"I don't need to know who bought the car, but can you tell me where it's going?" I asked, figuring it might be somewhere in the southeast.

"Yes," said Ellen, rifling through some papers. "It's going to Maidstone, Kent, England." (See here).

"Wow," I thought to myself. Then, "Where's that?"

 "It's near London," said Ellen. "It's a pretty nice area, kind of like the Hamptons."

I was almost right. The car was going to the southeast. Southeast England. And, appropriately enough, the car is Wimbledon White. Maybe, ultimately, that was a selling point? Karma, maybe? Or perhaps, car-ma?

Well, all of that made me feel even better about our sale. Apparently, someone of means (read: someone who could afford to take care of the car), was going to get it.

I do wonder why somebody living off the northern climes of the English Channel in a latitude similar to that of Calgary, Alberta, Canada, would want a convertible, but, hey, more power to them.

So, thanks. And have fun. I hope you draw a lot of admiring glances.



Sunday, February 22, 2015

Wintertime blues

"What do you mean, you're cold? You're a Yankee, you should be used to this."

OK, OK. Let's get this straight right from the top. Yes, I am a native-born Pennsylvanian. I also lived for a time in New Hampshire, and for another spell in Connecticut. So, yes, I have an idea of what it's like to be snowbound, windblown and ice-sculpted.

But the last time I saw a real Yankee snow was in 1976. That was the year I moved — permanently, as it turned out — to Lexington. One of the reasons I made that move, besides running away from a broken heart, was the weather. North Carolina offered substantially fewer snow days than Yankeeland. So who in their right mind would not make that move?

It worked well for a couple years. Sure, there was some snow in Tarheelia — I distinctly remember driving to the ACC Tournament in Greensboro one March day in a snowstorm, but that was merely a distraction.

About 20 years ago, however, it seemed as though something changed. Instead of snow on a regular basis, we started getting ice. And/or sleet. It looked like snow when it fell, lulling us into a sense of Christmas all season long, but it landed on the ground as a crunchy sheen. Maybe we can blame that phenomenon on global warming, or global cooling or global something.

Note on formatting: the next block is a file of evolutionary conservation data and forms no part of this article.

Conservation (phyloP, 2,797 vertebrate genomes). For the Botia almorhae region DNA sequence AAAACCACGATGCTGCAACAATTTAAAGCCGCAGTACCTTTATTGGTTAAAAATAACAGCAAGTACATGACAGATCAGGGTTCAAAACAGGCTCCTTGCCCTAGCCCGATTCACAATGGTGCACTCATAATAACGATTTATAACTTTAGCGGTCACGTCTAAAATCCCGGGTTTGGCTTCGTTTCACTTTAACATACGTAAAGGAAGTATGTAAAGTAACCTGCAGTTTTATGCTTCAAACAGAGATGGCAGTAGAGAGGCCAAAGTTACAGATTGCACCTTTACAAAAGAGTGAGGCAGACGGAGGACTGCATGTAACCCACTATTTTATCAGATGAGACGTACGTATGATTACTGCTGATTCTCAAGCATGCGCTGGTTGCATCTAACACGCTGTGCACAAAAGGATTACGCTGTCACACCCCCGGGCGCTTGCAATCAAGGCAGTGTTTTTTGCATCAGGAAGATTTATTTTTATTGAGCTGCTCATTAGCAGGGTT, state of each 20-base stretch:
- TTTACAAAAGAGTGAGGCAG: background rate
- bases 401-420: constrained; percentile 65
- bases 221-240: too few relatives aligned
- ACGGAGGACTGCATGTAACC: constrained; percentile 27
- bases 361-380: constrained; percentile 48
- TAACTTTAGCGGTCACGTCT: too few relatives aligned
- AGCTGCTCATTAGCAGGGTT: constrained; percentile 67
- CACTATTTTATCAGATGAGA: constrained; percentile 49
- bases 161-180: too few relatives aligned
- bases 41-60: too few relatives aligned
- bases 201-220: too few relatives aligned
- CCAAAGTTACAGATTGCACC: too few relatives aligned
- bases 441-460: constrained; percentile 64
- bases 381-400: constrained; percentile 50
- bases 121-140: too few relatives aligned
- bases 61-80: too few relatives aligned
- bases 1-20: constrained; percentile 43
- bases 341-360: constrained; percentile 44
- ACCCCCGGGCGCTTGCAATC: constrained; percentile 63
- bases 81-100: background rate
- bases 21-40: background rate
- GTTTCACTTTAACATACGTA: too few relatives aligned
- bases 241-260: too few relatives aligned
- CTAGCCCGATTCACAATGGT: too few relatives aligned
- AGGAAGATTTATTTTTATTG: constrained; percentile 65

The icing on our frosting, at least to my mind, implies colder temperatures for this effect to happen

I've been in North Carolina for nearly 40 years now. For the most part, it's been an incredible experience and moving here is one of the best decisions I've ever made in my life.

So let me tell you right now, it doesn't matter from what part of the country you come, cold is cold. And you never get used to it.




Sunday, February 15, 2015

Performance review

The controversy surrounding NBC anchorman Brian Williams — whether or not he told falsehoods in his news reports, whether or not he embellished tales relating to his own reporting experiences — kind of comes home to me.

Was he really in a helicopter hit by an RPG? Did he really see a body floating through the two-inch flooded French Quarter during his Peabody Award-winning coverage of Hurricane Katrina?

Which brings up the question, Who did Williams' performance review?

I've spent nearly 40 years in journalism and I think I know what it means to be removed from a story, and what it means to be as accurate as you can be.

So to this day, even though I am now nearly 10 years retired and serve as a contract writer for The Dispatch — a "stringer" who gets paid by the story — I still try to keep my professional, ethical and personal standards as high as I can.

That's why I never told anybody about the 46-yard field goal I kicked with no time on the clock to help my college, Kutztown State, beat West Chester State College 24-23 back in 1972. I was wearing my dad's paratrooper boots because it had a reinforced toe and I was only 5-foot-7. But the boot gave me incredible distance and the field goal set a school record that lasted for eight years. There was no TV coverage of the game, so nobody protested my footwear.